Hornady Precision Hunter ammunition completed the setup, loaded with their 143-grain ELD-X bullet, which possesses a reputation for fantastic accuracy and sports a G1 BC of 0.625. Factory projected muzzle velocity for this ammo is 2960 fps when shot from a 24” barrel, but as mentioned above Jim’s rifle has a 22” barrel. According to my Shooting Chrony chronograph, his muzzle velocity is 2927 fps. Accuracy with Jim’s rifle is sub .5 moa, when he can do his part. He’s like me; not every day is a half-moa shooting day.

Finding elk can require long hours of searching through quality binoculars. Here, the author uses a trekking pole to help stabilize his glass.


After Jim got set up over his log he simply waited. Monroe was working through the timber at an angle, trying to call the bull closer to Jim. It worked; the big bull responded to the call, bugling as he came. He trotted into Jim’s lane and stopped, but his vitals were perfectly covered by an intervening tree. Then he took three more steps and stopped broadside. Jim had ranged the distance to the meadow at 320 yards, and had already adjusted his turret. His crosshairs were steady on the bull, and the moment of truth had arrived. His finger settled on the trigger.

Place yourself in Jim’s shoes: You’ve traveled halfway across the US to hunt elk, ridden a horse many miles into the wilderness, and worked hard to be ready for this moment. You’ve never killed an elk before, and now the bull of your dreams is in your crosshairs. He’s big, mature, and heavy-boned, but he’s broadside and wide-open. Will you take the shot?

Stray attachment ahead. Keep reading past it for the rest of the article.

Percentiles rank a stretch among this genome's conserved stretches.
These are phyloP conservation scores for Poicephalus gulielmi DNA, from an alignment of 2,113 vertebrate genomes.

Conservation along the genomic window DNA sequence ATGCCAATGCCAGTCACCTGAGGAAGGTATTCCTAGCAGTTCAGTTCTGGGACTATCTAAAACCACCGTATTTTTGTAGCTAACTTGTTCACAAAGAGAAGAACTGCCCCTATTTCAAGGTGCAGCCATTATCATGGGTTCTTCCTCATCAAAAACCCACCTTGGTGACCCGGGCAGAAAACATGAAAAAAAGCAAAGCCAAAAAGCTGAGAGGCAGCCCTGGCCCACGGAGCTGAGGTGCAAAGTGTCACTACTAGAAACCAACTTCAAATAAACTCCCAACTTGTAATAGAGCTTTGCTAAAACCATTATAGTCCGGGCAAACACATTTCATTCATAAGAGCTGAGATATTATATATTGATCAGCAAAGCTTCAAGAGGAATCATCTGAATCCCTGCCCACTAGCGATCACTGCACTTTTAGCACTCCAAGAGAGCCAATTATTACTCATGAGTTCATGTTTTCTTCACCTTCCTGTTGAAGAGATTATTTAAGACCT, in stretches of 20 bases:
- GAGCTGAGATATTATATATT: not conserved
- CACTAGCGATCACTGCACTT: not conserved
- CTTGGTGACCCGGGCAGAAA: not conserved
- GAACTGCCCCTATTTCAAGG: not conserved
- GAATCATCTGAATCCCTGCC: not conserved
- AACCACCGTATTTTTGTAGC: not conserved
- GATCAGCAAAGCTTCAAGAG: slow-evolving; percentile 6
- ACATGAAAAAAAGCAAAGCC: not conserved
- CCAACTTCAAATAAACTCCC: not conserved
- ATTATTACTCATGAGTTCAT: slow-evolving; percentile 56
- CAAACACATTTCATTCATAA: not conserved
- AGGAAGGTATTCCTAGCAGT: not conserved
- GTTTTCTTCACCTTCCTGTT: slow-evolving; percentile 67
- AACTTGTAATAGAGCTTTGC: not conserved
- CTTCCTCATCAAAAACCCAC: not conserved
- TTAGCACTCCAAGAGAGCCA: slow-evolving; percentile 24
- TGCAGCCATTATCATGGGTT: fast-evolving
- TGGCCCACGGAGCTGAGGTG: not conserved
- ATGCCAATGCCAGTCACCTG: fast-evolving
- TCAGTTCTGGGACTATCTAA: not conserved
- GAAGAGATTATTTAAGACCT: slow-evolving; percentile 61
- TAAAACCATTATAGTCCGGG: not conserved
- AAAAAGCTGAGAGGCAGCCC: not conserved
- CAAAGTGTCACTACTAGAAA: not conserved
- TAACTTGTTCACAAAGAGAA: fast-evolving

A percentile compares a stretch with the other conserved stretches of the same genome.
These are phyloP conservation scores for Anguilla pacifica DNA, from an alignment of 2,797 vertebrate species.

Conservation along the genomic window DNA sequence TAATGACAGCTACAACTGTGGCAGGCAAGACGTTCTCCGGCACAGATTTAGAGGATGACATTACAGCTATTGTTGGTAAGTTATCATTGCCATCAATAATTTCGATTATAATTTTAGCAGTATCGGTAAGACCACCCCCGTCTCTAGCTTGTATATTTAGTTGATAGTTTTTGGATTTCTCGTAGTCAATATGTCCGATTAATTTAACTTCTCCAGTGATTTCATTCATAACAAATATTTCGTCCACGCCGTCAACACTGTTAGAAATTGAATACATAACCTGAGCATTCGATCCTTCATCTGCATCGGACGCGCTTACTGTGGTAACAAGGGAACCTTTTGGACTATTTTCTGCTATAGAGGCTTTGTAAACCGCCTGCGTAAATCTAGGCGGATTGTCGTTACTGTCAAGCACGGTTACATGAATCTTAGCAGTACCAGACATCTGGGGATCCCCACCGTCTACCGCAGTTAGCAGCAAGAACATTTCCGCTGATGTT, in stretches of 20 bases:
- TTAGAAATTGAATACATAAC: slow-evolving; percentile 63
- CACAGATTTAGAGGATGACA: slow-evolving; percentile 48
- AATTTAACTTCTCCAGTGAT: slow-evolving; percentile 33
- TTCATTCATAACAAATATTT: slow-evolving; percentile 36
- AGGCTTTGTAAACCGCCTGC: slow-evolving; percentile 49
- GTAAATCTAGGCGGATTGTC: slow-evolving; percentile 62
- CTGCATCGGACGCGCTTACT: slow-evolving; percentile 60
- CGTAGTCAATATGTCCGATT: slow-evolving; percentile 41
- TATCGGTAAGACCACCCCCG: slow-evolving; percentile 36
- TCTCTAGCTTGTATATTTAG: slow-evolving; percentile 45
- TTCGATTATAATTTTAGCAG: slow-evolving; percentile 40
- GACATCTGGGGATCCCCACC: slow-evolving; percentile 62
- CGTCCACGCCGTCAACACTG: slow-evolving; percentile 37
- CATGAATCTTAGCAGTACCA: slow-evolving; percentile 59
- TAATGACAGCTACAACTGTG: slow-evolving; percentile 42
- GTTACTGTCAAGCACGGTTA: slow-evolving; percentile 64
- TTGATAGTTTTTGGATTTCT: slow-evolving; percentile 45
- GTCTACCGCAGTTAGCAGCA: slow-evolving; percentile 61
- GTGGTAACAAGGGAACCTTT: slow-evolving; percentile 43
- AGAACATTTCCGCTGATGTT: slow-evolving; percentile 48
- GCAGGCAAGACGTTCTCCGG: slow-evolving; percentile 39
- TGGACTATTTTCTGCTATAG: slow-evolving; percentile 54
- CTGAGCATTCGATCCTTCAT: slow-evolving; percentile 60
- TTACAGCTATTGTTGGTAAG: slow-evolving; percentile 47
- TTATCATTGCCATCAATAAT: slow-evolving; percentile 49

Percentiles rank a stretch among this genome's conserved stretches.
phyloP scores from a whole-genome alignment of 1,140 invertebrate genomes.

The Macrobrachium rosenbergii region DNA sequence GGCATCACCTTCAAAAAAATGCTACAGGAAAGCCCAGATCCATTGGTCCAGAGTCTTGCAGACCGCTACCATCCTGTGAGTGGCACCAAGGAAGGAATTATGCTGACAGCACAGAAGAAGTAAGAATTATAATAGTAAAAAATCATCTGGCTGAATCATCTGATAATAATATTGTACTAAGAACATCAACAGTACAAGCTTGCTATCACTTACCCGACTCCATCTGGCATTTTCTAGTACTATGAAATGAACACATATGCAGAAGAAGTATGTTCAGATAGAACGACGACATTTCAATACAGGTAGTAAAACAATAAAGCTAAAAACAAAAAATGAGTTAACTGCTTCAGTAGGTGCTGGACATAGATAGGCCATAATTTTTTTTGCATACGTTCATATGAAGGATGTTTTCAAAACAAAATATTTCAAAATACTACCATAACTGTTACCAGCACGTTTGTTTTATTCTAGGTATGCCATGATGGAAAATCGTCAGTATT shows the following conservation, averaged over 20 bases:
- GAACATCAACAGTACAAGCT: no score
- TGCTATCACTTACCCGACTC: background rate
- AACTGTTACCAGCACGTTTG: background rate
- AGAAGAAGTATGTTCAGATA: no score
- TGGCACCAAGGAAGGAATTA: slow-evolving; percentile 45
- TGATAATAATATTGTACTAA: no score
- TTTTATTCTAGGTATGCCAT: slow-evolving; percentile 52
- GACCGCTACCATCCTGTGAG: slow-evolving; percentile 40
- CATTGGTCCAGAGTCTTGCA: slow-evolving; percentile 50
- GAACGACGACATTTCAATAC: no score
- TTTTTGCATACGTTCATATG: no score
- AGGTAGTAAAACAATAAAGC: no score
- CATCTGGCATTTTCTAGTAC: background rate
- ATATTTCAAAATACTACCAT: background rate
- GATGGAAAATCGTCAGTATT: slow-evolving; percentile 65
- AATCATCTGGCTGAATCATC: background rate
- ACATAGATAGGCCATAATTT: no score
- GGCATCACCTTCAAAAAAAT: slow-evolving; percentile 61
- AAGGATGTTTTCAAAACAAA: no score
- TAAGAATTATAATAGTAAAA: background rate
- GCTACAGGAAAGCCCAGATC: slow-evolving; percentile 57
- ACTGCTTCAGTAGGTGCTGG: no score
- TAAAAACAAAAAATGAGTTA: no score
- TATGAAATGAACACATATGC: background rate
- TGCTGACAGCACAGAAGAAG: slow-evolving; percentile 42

Jim’s bullet perfectly expanded after impacting the broadside bull at 320 yards.


Jim pressed the trigger. He saw the bullet impact, just fore of the shoulder crease and an inch above center. The bull flinched and ran, immediately disappearing into the timber. Silence fell over the mountain, and Jim sat still and listened. About two minutes later a tremendous crash sounded through the trees, and Jim’s dream bull was down. It only traveled 30 yards.

As he processed the bull Jim found the bullet, mushroomed to perfection, under the hide opposite the entrance. The bullet had done massive damage to the lungs, resulting in a clean kill. It is a point of interest that the bull stayed on his feet for several minutes, and I think that this is where a larger, typical elk caliber would have made a difference. However, there’s no arguing that the cartridge and bullet performed as designed and expected, and a beautiful wilderness bull is the result.

Jim later cleaned and measured the bullet. It now weighs 77 grains, meaning that it retained 53.8 percent of its weight. That’s not great retention, but the shape of the expanded bullet is awesome (see photo).

Jim, more than happy with the results of an accurate shot. This quality of bull is hard to find.


In my opinion, The 6.5 calibers are a bit light for elk. I have seen a pile of elk killed with that same 143-grain bullet and it works great, except that the big old bulls seem to die slowly. And, one of the big bulls that I saw shot at an angle required a follow-up shot. That said, elk are supremely tough to kill and follow-up shots are often the norm, even with classic elk cartridges.

To answer our main question; yes, I would take that shot. Every time. The bull was broadside at a reasonable distance, Jim had a dead rest, and his rifle is very accurate. There is no earthly reason to pass up that shot.

What would you do? Let me know in the comment section below!